In autoimmune diseases like systemic lupus erythematosus (SLE), there are B cells that make antibodies not only to DNA but also to the NMDA receptor. The lab has demonstrated in animal experiments that this abnormal adaptive response leads to neuron death and an altered phenotype. The neuropathological details of neuron dysfunction and damage in animal experiments will aid in understanding a mechanism for the neurological impairments in the patients with SLE in the clinic, and may lead to new treatments.

Lab Members

Johanna Z. Chang
Clinical Research Coordinator
Robotics and Non-invasive Stroke Recovery Lab

Phone: (516) 562-3646
Email: jchang13@nshs.edu

Roseann Berlin
Senior Research Associate
Director, Histopathology Laboratory

Phone: (516) 562-1465
Email: rberlin@nshs.edu

Education

Yale College, New Haven, CT
Degree: BS
1969
Field of Study: Molecular Biophysics

Yale Medical School, New Haven, CT
Degree: MD
1973
Field of Study: Medicine

University of Chicago Medical Center, Chicago, IL
Degree: Resident
1975
Field of Study: Medicine

Columbia Presbyterian Medical Center, NY
Degree: Resident
1976
Field of Study: Medicine

Cornell-New York Hospital, NY, NY
Degree: Neurology Resident
1979
Field of Study: Neurology

Publications
  1. Vo A, Volpe BT, Tang CC, Schiffer WK, Kowal C, Huerta PT, Uluğ AM, Dewey SL, Eidelberg D, Diamond B. “Regional brain metabolism in a murine systemic lupus erythematosus model.” J Cereb Blood Flow Metab. 2014 May 14. doi: 10.1038/jcbfm.2014.85. [Epub ahead of print] PubMed PMID: 24824914.
  2.  Krebs HI, Krams M, Agrafiotis DK, Dibernardo A, Chavez JC, Littman GS, Yang E, Byttebier G, Dipietro L, Rykman A, McArthur K, Hajjar K, Lees KR, Volpe BT. “Robotic Measurement of Arm Movements After Stroke Establishes Biomarkers of Motor Recovery.” Stroke. 2014 Jan;45(1):200-4. doi: 10.1161/STROKEAHA.113.002296. Epub 2013 Dec 12. PubMed PMID: 24335224.
  3. Edwards DJ, Cortes M, Thickbroom GW, Rykman A, Pascual-Leone A, Volpe BT. “Preserved corticospinal conduction without voluntary movement after spinal cord injury.” Spinal Cord. 2013 Jul 30. doi: 10.1038/sc.2013.74. [Epub ahead of print]  PubMed PMID: 23896664.
  4. Diamond B, Honig G, Mader S, Brimberg L, Volpe BT. “Brain-reactive antibodies and disease. Annu Rev Immunol.” 2013 Mar 21;31:345-85. doi:10.1146/annurev-immunol-020711-075041. PubMed PMID: 23516983
  5. Diamond B, Volpe BT. “A model for lupus brain disease.” Immunol Rev. 2012 Jul;248(1):56-67. doi: 10.1111/j.1600-065X.2012.01137.x. Review. PubMed PMID: 22725954.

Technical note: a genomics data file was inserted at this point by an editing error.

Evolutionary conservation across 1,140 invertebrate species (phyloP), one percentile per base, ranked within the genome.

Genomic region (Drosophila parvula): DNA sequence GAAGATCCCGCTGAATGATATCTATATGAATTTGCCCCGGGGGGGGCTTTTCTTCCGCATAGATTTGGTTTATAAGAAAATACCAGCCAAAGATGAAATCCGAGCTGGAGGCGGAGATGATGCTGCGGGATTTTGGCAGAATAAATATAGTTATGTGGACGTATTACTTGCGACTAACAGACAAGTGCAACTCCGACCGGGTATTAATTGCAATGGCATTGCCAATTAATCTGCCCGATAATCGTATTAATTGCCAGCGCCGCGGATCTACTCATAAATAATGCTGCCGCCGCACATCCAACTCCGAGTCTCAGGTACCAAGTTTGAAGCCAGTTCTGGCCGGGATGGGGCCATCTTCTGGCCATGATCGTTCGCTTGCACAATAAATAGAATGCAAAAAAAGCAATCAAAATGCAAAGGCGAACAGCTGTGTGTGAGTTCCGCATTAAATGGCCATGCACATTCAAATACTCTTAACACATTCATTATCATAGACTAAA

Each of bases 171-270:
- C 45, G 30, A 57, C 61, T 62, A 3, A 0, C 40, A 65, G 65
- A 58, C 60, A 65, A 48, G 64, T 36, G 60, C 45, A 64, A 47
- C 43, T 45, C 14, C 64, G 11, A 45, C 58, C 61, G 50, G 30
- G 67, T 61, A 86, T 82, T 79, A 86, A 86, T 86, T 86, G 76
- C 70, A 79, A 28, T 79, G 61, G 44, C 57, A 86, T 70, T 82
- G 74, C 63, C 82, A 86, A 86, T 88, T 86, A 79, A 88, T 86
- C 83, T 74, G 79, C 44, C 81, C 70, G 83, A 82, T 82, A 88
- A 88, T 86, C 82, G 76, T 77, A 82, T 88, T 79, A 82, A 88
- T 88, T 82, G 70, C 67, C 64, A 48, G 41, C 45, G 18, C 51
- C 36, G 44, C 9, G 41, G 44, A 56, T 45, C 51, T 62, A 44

6. Chavan SS, Huerta PT, Robbiati S, Valdes-Ferrer SI, Ochani M, Dancho M, Frankfurt M, Volpe BT, Tracey KJ, Diamond B. “HMGB1 mediates cognitive impairment in sepsis survivors.” Mol Med. 2012 Sep 7;18:930-7. doi:10.2119/molmed.2012.00195. PubMed PMID: 22634723; PubMed Central PMCID:PMC3459473.
  7. Wang L, Zhou D, Lee J, Niu H, Faust TW, Frattini S, Kowal C, Huerta PT, Volpe BT, Diamond B. “Female mouse fetal loss mediated by maternal autoantibody.” J ExpMed. 2012 Jun 4;209(6):1083-9. Epub 2012 May 7. PubMed PMID: 22565825.
  8. Mackay M, Bussa MP, Aranow C, Uluğ AM, Volpe BT, Huerta PT, Argyelan M, Mandel A, Hirsch J, Diamond B, Eidelberg D. “Differences in regional brain activation patterns assessed by functional magnetic resonance imaging in patients with Systemic Lupus Erythematosus stratified by disease duration.” Mol Med. 2011 Sep 21. doi: 10.2119/molmed.2011.00185. [Epub ahead of print] PubMed PMID: 21953419.
  9. Giacobbe V, Volpe BT, Thickbroom GW, Fregni F, Pascual-Leone A, Krebs HI, Edwards DJ. “Reversal of TMS-induced motor twitch by training is associated with a reduction in excitability of the antagonist muscle.” J Neuroeng Rehabil. 2011 Aug 24;8:46. PubMed PMID: 21861922; PubMed Central PMCID: PMC3179941.
  10. Lo AC, Guarino P, Richards LG, Haselkorn JK, Wittenberg GF, Federman DG, Ringer RJ, Wagner TH, Krebs HI, Volpe BT, Bever CT, Bravata DM, Duncan PW, Corn BH, Maffucci AD, Nadeau SE, Conroy SS, Powell JM, Huang GD, Peduzzi P. “Robot assisted therapy for long-term upper-limb impairment after stroke.” N Engl J Med. 2010 May 13;362(19):1772-83. Epub 2010 Apr 16.PMID: 20400552.